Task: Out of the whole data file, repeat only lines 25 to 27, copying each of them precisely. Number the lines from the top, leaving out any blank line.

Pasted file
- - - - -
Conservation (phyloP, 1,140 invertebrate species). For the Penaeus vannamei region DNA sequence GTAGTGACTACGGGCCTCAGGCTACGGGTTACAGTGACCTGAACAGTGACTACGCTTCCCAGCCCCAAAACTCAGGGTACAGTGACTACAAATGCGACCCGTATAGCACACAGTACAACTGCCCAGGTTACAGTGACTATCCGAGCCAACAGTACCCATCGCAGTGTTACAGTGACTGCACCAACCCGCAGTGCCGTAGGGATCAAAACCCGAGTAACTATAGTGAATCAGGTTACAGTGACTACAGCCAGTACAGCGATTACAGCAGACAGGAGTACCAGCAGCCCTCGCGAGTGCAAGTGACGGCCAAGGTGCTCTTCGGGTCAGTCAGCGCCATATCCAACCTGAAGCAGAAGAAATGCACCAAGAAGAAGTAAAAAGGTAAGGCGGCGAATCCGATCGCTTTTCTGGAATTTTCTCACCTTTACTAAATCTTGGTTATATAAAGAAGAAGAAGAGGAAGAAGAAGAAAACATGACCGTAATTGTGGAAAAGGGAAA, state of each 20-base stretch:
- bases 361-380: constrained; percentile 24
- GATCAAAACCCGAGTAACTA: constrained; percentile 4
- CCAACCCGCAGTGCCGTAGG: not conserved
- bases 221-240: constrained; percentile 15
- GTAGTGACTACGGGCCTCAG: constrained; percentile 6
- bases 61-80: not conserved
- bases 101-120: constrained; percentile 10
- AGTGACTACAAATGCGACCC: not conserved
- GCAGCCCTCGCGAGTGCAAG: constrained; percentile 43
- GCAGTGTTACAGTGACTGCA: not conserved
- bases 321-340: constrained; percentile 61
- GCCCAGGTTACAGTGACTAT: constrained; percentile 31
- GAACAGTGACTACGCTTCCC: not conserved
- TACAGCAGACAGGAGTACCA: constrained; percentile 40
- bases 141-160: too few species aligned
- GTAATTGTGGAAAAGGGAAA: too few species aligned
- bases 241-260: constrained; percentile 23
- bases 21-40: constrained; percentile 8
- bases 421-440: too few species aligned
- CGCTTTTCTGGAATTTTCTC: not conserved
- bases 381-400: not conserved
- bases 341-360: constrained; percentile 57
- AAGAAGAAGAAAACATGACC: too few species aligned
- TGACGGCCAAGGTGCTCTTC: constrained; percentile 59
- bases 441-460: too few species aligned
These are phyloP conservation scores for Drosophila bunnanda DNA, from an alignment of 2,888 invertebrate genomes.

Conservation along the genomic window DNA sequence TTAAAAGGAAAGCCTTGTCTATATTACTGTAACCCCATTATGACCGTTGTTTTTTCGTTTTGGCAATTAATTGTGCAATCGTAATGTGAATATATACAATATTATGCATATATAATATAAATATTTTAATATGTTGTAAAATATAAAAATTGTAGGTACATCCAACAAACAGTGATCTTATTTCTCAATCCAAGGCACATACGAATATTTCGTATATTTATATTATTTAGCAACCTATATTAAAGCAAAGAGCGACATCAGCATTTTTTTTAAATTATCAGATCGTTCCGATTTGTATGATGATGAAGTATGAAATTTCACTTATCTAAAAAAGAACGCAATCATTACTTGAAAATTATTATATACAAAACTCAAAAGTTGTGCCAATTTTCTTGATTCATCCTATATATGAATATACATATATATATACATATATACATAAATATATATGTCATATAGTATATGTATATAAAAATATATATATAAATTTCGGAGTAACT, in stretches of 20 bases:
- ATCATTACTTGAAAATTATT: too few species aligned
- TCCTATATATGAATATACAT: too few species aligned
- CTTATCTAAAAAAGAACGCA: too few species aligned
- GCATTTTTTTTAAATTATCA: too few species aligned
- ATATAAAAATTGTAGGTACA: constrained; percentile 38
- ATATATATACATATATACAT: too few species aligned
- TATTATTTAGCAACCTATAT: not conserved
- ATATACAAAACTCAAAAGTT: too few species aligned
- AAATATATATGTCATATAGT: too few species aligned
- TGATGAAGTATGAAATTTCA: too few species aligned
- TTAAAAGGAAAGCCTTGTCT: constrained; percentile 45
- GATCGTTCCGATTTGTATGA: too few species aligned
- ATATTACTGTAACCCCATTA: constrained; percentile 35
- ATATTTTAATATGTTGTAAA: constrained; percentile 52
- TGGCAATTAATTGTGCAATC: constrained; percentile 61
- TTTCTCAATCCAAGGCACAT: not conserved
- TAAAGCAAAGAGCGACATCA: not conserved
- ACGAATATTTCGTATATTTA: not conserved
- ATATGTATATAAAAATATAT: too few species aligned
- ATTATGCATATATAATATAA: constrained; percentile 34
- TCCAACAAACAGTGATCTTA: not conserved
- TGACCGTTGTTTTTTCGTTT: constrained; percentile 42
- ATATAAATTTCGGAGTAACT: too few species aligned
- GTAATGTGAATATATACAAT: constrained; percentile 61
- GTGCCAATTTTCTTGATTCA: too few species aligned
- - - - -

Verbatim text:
- TGACGGCCAAGGTGCTCTTC: constrained; percentile 59
- bases 441-460: too few species aligned
These are phyloP conservation scores for Drosophila bunnanda DNA, from an alignment of 2,888 invertebrate genomes.